Viral message claims raw, sliced onions placed around the home will "collect" or "absorb" any flu virus present and protect the household from influenza.
Description: Folk remedy / Old wives' tale
Circulating since: Oct. 2009 (this version)
Status: FALSE (see details below)
See also: Are Leftover Onions Poisonous?
Email text contributed by Marv B., Oct. 7, 2009:
FW: ONIONS FOR COLLECTING THE FLU VIRUS
In 1919 when the flu killed 40 million people there was this Doctor that visited the many farmers to see if he could help them combat the flu. Many of the farmers and their family had contracted it and many died.
The doctor came upon this one farmer and to his surprise, everyone was very healthy. When the doctor asked what the farmer was doing that was different the wife replied that she had placed an unpeeled onion in a dish in the rooms of the home, (probably only two rooms back then). The doctor couldn't believe it and asked if he could have one of the onions and placed it under the microscope. She gave him one and when he did this, he did find the flu virus in the onion. It obviously absorbed the virus, therefore, keeping the family healthy.
Now, I heard this story from my hairdresser in AZ. She said that several years ago many of her employees were coming down with the flu and so were many of her customers. The next year she placed several bowls with onions around in her shop. To her surprise, none of her staff got sick. It must work.. (And no, she is not in the onion business.)
The moral of the story is, buy some onions and place them in bowls around your home. If you work at a desk, place one or two in your office or under your desk or even on top somewhere. Try it and see what happens. We did it last year and we never got the flu.
If this helps you and your loved ones from getting sick, all the better. If you do get the flu, it just might be a mild case..
Whatever, what have you to lose? Just a few bucks on onions!!!!!!!!!!!!!!
Analysis: There's no scientific basis for this old wives' tale, which dates at least as far back as the 1500s, when it was believed that distributing raw onions around a residence protected inhabitants from the bubonic plague. This was long before germs were discovered, and the prevalent theory held that contagious diseases were spread by miasma, or "noxious air." The (false) assumption was that onions, whose absorbent qualities had been well known since ancient times, cleansed the air by trapping harmful odors.
"When a home was visited by the plague," writes Lee Pearson in Elizabethans at Home (Stanford: Stanford University Press, 1957), "slices of onion were laid on plates throughout the house and not removed till ten days after the last case had died or recovered. Since onions, sliced, were supposed to absorb elements of infection, they were also used in poultices to draw out infection."
In the ensuing centuries the technique remained a staple of folk medicine, with application not only as a preventative for the plague, but to ward off all kinds of epidemic diseases, including smallpox, influenza, and other "infectious fevers." The notion that onions were effective for this purpose even outlasted the concept of miasma, which gave way to the germ theory of infectious disease by the late 1800s.
That transition is illustrated by passages from two different 19th-century texts, one of which claims that sliced onions are capable of absorbing a "poisonous atmosphere," while the other says onions will absorb "all the germs" in a sickroom.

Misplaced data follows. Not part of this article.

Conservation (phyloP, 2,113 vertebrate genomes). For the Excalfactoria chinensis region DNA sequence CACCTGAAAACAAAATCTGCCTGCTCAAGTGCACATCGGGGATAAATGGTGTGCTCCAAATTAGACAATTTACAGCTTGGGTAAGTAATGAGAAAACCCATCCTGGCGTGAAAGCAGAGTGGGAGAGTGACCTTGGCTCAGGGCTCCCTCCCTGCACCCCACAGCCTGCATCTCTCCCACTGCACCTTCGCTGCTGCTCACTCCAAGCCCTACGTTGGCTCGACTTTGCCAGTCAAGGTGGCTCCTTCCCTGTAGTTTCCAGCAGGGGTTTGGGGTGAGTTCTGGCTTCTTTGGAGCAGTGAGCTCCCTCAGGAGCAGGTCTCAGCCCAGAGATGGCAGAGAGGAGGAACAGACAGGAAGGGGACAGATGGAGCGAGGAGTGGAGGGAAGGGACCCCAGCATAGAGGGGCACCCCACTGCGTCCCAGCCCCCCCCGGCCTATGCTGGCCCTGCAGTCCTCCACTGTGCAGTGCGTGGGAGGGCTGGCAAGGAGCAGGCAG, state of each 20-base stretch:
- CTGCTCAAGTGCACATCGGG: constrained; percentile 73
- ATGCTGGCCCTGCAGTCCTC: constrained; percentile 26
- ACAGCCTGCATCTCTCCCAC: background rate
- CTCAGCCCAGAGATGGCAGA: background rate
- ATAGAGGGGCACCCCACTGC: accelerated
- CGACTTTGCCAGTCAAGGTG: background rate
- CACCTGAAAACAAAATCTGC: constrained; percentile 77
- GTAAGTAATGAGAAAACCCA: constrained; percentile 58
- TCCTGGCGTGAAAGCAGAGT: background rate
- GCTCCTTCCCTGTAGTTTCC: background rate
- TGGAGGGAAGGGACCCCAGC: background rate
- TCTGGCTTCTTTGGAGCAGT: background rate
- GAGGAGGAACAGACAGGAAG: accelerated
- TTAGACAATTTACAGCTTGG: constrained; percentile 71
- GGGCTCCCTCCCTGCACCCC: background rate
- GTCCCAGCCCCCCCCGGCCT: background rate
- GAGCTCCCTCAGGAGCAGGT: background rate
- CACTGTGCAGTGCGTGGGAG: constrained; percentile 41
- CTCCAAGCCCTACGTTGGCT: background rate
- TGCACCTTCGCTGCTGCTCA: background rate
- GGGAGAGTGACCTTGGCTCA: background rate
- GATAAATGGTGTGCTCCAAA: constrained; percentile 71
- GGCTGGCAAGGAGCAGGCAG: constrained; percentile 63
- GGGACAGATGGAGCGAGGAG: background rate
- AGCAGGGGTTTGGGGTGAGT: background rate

"Whenever and wherever a person is suffering from any infectious fever," we read in Duret's Practical Household Cookery, published in 1891, "let a peeled onion be kept on a plate in the room of the patient. No one will ever catch the disease, provided the said onion be replaced every day by one freshly peeled, as then it will have absorbed the whole of the poisonous atmosphere of the room, and become black."
And, in an article published in the Western Dental Journal in 1887, we read: "It has been repeatedly observed that an onion patch in the immediate vicinity of a house acts as a shield against the pestilence. Sliced onions in a sick room absorb all the germs and prevent contagion."
There is, of course, no more scientific basis for the belief that onions absorb all the germs in a room than the belief that onions rid the air of "infectious poisons." Viruses and bacteria can become airborne via droplets of saliva or mucus when people cough or sneeze, but they don't, generally speaking, hover in the atmosphere like gases and odors. By what physical process — other than magic — is this "absorption" supposed to take place?
2014 update: A new variant of this message began circulating in 2014 which claimed — again without any scientific basis — that placing sliced raw onions on the soles of someone's feet and covering them with socks overnight will "take away illness."
See also: Are Leftover Onions Poisonous?
Sources and further reading:
- Beck, Melinda. "H1N1 Inspires a Boom in Alternative Flu Treatments." Wall Street Journal. 3 November 2009.
- "Definition of Miasma." MedicineNet.com. 30 May 2004.
- Duret, E. Practical Household Cookery. London: F. Warne, 1891. p 382.
- Hatfield, Gabrielle. Encyclopedia of Folk Medicine. Santa Barbara: ABC-CLIO, 2003. pp 255-256.
- "Onions as Bacteria Magnets." The Chemist's Kitchen. 6 April 2009.
- Pearson, Lee E. Elizabethans at Home. Stanford: Stanford University Press, 1957. p 476.
- The Western Dental Journal. Kansas City: R.I. Pearson, 1887. p 466.
- Schwarcz, Joe. "Is It True that Onions Can Absorb Bacteria?." McGill University Office for Science & Safety. 29 December 2012.
Last updated: 01/22/14